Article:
Apert Syndrome

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Apert Syndrome (also known as Acrocephalosyndactyly type I) is an inherited disorder of the bones and connective tissues that leads to a characteristic pattern of deformities in the head, hands, and feet, which consequentially impact many aspects of normal development. The disorder is characterized by the premature fusion of certain skull bones (craniosynostosis). This early fusion prevents the skull from growing normally and affects the shape of the head and face. In addition, a varied number of fingers and toes are fused together (syndactyly).

Signs and Symptoms[✎ edit | edit source]

The spectrum of abnormalities in Apert syndrome has recently been described along with current recommendations for orthodontic treatment.[1] Many of the characteristic facial features of Apert syndrome result from the premature fusion of the skull bones. The head is unable to grow normally, which leads to a sunken appearance in the middle of the face, bulging and wide-set eyes, a beaked nose, and an underdeveloped upper jaw leading to crowded teeth and other dental problems. Shallow eye sockets can cause vision problems. Early fusion of the skull bones also affects the development of the brain, which can disrupt intellectual development. Cognitive abilities in people with Apert syndrome range from normal to mild or moderate mental retardation. Individuals with Apert syndrome have webbed or fused fingers and toes. The severity of the fusion varies; at a minimum, three digits on each hand and foot are fused together. In the most severe cases, all of the fingers and toes are fused. Less commonly, people with this condition may have extra fingers or toes (polydactyly). Additional signs and symptoms of Apert syndrome can include hearing loss, unusually heavy sweating (hyperhidrosis), oily skin with severe acne, patches of missing hair in the eyebrows, fusion of spinal bones in the neck (cervical vertebrae), and recurrent ear infections that may be associated with an opening in the roof of the mouth (a cleft palate). Apert syndrome patients also have characteristic abnormalities in other bones, including the shoulders, elbows, hips, knees, and ribs.[2]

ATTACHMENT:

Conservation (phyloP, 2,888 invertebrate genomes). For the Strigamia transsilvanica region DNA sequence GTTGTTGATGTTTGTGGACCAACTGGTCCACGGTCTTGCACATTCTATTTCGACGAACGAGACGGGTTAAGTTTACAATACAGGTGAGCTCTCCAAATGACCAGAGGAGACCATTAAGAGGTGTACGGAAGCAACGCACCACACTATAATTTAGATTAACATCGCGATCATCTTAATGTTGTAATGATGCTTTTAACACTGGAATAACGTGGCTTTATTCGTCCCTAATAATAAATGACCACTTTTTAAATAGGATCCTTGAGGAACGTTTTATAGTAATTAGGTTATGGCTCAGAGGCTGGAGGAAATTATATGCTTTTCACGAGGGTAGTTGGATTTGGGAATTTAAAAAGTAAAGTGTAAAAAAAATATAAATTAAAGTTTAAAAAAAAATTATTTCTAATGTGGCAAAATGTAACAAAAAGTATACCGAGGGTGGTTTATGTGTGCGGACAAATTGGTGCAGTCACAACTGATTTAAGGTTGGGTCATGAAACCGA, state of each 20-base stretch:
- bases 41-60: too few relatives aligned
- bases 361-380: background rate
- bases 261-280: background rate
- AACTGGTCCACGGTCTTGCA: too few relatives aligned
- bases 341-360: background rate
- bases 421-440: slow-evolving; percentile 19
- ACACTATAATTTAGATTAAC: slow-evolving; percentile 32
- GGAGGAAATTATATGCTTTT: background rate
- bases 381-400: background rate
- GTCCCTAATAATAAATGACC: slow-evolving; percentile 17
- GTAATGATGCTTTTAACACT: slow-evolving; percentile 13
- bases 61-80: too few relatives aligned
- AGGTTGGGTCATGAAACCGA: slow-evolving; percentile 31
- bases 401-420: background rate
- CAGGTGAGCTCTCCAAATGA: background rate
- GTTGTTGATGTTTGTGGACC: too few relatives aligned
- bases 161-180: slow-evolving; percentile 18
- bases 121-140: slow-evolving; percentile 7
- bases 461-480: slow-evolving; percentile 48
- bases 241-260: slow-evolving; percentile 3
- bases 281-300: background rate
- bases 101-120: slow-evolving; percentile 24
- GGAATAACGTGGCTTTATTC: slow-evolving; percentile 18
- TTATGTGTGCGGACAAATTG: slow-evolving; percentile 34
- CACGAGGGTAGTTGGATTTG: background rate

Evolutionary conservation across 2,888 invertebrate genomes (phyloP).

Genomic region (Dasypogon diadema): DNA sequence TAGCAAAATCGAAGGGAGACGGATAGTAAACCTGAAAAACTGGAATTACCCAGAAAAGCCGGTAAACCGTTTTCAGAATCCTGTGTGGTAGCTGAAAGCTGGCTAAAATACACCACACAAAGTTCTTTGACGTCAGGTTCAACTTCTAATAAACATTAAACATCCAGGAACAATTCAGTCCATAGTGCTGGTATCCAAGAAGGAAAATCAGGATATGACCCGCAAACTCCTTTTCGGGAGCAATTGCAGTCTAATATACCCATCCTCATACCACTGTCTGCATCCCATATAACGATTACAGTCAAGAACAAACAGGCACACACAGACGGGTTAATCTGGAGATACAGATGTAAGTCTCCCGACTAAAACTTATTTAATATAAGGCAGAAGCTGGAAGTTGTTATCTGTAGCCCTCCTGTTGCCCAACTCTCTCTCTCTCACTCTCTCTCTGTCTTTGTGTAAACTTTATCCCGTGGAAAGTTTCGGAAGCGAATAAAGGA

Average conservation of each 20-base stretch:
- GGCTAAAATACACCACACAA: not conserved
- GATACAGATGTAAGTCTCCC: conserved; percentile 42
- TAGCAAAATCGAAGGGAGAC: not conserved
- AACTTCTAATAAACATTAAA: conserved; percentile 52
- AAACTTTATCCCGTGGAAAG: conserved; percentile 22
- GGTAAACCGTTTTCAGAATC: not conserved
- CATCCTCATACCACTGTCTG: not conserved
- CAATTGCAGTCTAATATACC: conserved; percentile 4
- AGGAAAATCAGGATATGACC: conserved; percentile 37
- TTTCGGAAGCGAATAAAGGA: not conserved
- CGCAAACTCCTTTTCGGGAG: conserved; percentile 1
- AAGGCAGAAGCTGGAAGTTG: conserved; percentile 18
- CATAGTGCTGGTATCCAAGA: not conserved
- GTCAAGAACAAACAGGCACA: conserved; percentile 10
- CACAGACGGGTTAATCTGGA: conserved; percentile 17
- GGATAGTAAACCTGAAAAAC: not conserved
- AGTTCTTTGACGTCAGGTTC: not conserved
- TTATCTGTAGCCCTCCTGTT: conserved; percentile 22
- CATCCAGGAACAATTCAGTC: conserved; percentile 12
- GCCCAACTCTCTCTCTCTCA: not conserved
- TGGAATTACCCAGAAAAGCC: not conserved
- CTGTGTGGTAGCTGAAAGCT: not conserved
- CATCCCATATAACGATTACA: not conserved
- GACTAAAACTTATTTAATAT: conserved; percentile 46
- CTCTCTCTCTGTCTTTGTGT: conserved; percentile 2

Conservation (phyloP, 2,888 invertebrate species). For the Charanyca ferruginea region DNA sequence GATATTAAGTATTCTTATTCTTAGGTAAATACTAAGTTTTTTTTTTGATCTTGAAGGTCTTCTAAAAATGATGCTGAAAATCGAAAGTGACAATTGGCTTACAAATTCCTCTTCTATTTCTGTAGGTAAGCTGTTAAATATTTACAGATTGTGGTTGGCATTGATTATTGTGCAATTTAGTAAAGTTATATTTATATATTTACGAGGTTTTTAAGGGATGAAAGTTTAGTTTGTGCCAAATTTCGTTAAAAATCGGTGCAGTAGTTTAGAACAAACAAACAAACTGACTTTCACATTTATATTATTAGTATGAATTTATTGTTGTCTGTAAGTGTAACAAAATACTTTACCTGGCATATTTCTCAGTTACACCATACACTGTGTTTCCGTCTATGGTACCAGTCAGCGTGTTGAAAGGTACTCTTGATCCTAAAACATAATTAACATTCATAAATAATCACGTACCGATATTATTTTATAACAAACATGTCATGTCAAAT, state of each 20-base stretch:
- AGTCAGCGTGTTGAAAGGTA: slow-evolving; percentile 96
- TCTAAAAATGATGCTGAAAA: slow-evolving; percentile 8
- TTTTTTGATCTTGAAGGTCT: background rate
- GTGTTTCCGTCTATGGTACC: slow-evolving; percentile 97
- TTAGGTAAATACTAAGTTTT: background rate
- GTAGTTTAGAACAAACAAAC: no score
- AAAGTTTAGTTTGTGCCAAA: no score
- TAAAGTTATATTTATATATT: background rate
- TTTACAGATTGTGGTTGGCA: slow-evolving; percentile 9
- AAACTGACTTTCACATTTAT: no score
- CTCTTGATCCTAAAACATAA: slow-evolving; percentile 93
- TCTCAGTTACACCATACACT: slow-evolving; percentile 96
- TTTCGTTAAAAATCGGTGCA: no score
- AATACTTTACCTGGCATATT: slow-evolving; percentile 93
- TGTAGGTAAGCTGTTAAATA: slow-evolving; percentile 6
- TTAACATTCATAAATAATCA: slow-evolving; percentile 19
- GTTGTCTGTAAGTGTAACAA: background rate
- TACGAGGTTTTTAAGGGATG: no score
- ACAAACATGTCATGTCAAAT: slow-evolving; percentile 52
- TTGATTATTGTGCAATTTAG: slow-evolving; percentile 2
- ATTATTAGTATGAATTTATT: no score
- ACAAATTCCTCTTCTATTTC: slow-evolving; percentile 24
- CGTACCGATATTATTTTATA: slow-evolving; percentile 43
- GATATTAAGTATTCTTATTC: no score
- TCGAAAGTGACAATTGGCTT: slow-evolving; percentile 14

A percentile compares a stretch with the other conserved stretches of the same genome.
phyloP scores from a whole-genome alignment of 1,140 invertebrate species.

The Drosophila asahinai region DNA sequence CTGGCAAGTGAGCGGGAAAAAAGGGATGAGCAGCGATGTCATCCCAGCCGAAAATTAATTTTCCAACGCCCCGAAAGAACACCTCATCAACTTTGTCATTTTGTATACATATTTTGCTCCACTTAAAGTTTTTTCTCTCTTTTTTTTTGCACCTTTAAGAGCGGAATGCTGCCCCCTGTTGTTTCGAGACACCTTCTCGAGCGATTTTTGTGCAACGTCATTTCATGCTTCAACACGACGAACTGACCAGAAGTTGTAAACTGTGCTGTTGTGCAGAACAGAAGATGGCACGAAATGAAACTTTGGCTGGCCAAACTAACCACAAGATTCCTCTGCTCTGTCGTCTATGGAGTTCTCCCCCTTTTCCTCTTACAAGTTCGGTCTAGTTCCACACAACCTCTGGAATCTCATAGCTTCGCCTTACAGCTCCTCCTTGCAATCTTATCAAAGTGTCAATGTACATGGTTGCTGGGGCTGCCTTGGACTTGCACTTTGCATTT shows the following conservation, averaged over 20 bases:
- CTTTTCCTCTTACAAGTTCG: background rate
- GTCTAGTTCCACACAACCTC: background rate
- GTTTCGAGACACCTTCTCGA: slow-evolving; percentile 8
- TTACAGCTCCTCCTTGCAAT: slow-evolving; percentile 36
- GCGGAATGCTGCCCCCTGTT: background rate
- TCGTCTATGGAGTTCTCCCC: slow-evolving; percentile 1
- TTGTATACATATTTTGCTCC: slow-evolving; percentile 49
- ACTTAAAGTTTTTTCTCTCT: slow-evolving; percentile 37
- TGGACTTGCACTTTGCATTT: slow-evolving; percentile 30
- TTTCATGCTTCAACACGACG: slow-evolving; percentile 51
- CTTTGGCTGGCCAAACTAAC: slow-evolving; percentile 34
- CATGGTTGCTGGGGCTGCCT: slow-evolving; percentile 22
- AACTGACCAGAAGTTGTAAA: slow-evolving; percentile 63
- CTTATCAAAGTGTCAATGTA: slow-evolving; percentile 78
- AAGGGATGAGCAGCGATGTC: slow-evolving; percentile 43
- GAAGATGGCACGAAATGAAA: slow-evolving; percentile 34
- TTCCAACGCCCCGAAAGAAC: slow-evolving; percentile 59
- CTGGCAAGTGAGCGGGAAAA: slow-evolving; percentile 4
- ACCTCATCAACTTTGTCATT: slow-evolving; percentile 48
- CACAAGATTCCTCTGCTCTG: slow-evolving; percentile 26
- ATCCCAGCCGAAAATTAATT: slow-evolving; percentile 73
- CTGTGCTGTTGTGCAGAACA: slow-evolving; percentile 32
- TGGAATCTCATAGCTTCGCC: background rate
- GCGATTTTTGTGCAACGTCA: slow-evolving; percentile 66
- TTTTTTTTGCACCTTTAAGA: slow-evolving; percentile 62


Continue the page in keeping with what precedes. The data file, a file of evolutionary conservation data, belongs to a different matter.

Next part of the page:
Causes[✎ edit | edit source]

Mutations in the FGFR2 gene cause Apert syndrome. This gene produces a protein called fibroblast growth factor receptor 2. Among its multiple functions, this protein signals immature cells to become bone cells during embryonic development. A mutation in a specific part of the FGFR2 gene alters the protein and causes prolonged signaling, which can promote the premature fusion of bones in the skull, hands, and feet.

Diagnosis[✎ edit | edit source]

Apert syndrome (Acrocephalosyndactyly type I) can be distinguished from two related conditions, acrocephalopolysyndactyly type II (Carpenter syndrome) and acrocephalosyndactyly type III (Saethre-Chotzen syndrome). In most cases the diagnosis is based on the pattern of observable abnormalities and can be confirmed (or refuted) by sequencing the FGFR2 gene.

Chances of Developing Apert Syndrome[✎ edit | edit source]

Heredity[✎ edit | edit source]

Apert syndrome is inherited in an utosomal dominant pattern, which means one copy of the altered gene in each cell is sufficient to cause the disorder. Since the reproductive fitness of affected individuals is low, almost all cases of Apert syndrome result from new mutations in the gene, and occur in people with no history of the disorder in their family. Individuals with Apert syndrome, however, can pass along the condition to the next generation.

Related Problems[✎ edit | edit source]

During infancy, patients will have problems with upper airway obstruction due to either reduction in the size of the nasopharynx or abnormalities in the tracheal cartilage. Sleep apnea is common in patients with Apert syndrome, as are elevated intracranial pressure resulting from obstructions to normal cerebrospinal fluid circulation. Other related problems include

  • Heart defects and structural problems with the major blood vessels
  • Ear infections which can cause hearing loss
  • Severe acne
  • Hyperactive sweat glands

History[✎ edit | edit source]

A French physician described the syndrome now known as acrocephalosyndactylia in 1906.[3]

Epidemiology[✎ edit | edit source]

Apert syndrome affects an estimated 1 in 65,000 to 88,000 newborns. It accounts for about 4.5% of all cases of craniostenosis. It is most prevalent in Asians (1 in 45,000) and less prevalent among Hispanics (1 in 130,000). Males and females are equally likely to have the disease. A large study revealed that almost half of fathers of affected infants were older than 35 when the child was born, suggesting that point mutations responsible for the disease are more frequently inherited from the father than from the mother.[4]

References[✎ edit | edit source]

  1. Hohoff A, Joos U, Meyer U, Ehmer U, Stamm T. The spectrum of Apert syndrome: phenotype, particularities in orthodontic treatment, and characteristics of orthognathic surgery. Head Face Med. 2007 Feb 8;3:10
  2. Cohen MM Jr, Kreiborg S. Skeletal abnormalities in the Apert syndrome. Am J Med Genet. 1993 Oct 1;47(5):624-32
  3. Apert E. De l’acroce´phalosyndactylie. Bull Soc Med (Paris) 23:1310– 1330, 1906
  4. Tolarova MM, Harris JA, Ordway DE, Vargervik K. Birth prevalence, mutation rate, sex ratio, parents' age, and ethnicity in Apert syndrome. Am J Med Genet. 1997 Nov 12;72(4):394-8

External links[✎ edit | edit source]